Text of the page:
New requirement for scientists: You cannot be a sexist pigdog


I live in the city where Richard Feynman did a bunch of amazing things. I’ve chatted with a number of people who knew him. He is fondly remembered as an inspiring teacher, engaging writer and phenomenal scientist. He is also remembered as a creepy guy who frequented a local strip club, and for misogynist quips, even in his popular writing.

In a scientific world that was almost all men, Feynman was able to finesse being a wonderful human being and a lech.

We have a lot more women in STEM now than we did in Feynman’s time, but the situation is still far, far from equitable. Here’s one indicator that we have long way to go:


This is a photo of Matt Taylor. He was watched by millions as he landed his robot on a comet, while wearing an exploitative sexualized shirt.

His shirt says to girls watching from their elementary classrooms: Science is not for you. You shouldn’t be an engineer sending robots into space.

His shirt says to women in STEM: I have no respect for you as a professional. When I look at you, I see a sex object, and not a colleague.

Matt Taylor should be getting into some big trouble right now. But there are bunch of dudes in science out there who feel like giving him a pass. This overt sexism can only become unacceptable when we, as the scientific community, keep the perpetrators accountable. In this instance, if you’re not a part of the solution, then you are genuinely part of the problem by keeping the sexism in science.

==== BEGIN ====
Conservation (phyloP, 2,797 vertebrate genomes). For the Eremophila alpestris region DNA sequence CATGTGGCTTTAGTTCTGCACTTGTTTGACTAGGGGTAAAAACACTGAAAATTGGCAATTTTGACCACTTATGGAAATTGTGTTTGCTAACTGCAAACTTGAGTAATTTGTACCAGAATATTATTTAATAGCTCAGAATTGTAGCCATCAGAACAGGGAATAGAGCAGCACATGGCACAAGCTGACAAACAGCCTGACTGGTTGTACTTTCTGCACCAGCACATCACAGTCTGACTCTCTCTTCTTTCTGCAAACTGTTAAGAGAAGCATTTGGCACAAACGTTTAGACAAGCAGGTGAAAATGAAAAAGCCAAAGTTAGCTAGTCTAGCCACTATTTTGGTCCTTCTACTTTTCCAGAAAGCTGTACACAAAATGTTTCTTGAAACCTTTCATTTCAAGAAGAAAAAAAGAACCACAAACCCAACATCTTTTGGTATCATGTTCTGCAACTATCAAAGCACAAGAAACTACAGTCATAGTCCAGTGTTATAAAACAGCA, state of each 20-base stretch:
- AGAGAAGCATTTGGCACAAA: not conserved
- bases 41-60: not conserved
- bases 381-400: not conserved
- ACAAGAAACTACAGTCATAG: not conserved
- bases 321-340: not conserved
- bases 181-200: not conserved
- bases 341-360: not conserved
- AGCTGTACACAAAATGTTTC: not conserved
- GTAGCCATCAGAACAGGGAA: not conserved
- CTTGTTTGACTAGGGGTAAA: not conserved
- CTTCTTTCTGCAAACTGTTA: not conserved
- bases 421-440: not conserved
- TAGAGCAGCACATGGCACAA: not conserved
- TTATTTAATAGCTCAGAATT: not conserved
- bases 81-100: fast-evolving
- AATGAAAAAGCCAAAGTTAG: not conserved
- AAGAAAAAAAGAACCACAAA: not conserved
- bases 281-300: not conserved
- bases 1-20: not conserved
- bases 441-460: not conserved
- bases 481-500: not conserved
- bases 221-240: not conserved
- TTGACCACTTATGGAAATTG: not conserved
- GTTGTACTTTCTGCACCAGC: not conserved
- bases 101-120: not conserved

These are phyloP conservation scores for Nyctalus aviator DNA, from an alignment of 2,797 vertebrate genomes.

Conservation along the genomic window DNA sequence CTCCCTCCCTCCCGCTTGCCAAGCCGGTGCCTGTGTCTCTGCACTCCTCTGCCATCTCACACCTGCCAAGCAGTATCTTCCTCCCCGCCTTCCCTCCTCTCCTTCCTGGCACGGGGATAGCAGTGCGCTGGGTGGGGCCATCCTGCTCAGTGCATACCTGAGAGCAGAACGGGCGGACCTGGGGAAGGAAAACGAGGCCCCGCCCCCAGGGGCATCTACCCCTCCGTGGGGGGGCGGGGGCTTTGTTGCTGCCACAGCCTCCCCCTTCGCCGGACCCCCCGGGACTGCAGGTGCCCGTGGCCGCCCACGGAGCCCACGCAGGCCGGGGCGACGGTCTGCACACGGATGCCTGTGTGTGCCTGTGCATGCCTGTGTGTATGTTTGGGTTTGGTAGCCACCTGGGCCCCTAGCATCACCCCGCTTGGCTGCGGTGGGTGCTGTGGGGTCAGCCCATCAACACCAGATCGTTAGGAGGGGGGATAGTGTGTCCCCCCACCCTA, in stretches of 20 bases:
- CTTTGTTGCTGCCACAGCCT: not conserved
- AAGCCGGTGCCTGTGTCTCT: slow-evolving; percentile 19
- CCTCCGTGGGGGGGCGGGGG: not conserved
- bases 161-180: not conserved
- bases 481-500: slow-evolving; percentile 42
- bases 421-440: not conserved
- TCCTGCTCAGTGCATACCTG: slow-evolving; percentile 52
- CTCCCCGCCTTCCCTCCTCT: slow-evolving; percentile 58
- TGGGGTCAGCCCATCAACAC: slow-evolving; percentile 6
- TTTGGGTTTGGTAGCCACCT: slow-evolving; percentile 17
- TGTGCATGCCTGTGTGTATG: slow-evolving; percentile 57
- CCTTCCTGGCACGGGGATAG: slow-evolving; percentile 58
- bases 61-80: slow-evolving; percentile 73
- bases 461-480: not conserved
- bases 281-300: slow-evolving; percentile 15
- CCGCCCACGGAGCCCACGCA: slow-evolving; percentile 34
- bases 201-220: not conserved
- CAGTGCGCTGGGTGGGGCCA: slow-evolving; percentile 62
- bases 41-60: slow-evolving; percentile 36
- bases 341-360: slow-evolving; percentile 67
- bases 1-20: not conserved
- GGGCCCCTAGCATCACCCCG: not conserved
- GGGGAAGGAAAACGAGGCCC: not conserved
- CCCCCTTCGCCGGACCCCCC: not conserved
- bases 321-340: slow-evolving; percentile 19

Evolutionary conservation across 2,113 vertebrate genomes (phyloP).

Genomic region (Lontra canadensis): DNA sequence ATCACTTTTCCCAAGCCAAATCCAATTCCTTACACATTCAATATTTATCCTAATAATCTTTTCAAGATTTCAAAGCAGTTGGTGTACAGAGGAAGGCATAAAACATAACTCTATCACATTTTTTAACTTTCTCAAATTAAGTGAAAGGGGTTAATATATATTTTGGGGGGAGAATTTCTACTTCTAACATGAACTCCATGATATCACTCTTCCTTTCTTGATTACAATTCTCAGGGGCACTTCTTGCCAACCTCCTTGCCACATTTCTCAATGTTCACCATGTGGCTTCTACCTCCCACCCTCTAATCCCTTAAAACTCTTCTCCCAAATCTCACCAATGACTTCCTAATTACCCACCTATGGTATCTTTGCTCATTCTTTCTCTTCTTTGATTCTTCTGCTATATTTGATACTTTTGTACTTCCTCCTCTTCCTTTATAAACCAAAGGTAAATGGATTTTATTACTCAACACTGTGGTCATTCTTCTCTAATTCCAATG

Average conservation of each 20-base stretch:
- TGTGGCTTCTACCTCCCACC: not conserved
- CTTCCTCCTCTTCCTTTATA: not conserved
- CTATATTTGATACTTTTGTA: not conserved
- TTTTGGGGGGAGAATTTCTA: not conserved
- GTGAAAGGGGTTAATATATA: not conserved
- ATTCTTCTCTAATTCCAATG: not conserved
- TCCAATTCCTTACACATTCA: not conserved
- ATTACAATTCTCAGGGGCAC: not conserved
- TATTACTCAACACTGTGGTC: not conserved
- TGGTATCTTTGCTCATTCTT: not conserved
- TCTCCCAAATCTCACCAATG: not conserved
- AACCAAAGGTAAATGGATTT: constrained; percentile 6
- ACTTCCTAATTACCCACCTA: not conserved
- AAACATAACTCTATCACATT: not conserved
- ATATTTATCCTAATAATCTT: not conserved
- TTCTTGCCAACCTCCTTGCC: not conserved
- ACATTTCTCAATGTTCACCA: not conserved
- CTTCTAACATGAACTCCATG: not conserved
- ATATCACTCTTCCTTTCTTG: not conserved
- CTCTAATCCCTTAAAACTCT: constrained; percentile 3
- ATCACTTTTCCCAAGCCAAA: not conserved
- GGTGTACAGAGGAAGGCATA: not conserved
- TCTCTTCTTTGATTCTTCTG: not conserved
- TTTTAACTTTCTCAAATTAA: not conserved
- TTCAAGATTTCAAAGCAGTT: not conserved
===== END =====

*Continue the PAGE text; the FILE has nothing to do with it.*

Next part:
This form of pigdoggery doesn’t belong in this century. If we mildly tolerate his behavior, as we tolerated Feynman, we are passing the responsibility for gender equity to the next generation. Taylor is not only guilty of a fashion crime; he is harassing his colleagues by creating a climate antithetical to equity in the workplace. Taylor just failed in his duty as an ambassador for science.

We need to grab this moment to announce to our colleagues and our students and our children that science is the place for them, and this kind of harassment is not tolerated. If you’re in Europe, let the European Space Agency know about how your feel about he represents your government. If you’re in the US, then he is also high profiled as a part of NASA project, and you can contact NASA. Your best bet would be to take to your favorite social media platform. Getting upset isn’t getting caught up in a passing social trend — it’s actually the only reasonable course of action.

36 thoughts on “New requirement for scientists: You cannot be a sexist pigdog

  1. Thanks for writing this Terry. I was so disappointed with this story. I’m all for scientists being seen as ‘normal’ people, tattoos and all but do we need to be so harshly reminded what a sexist place science can be? It has got to change.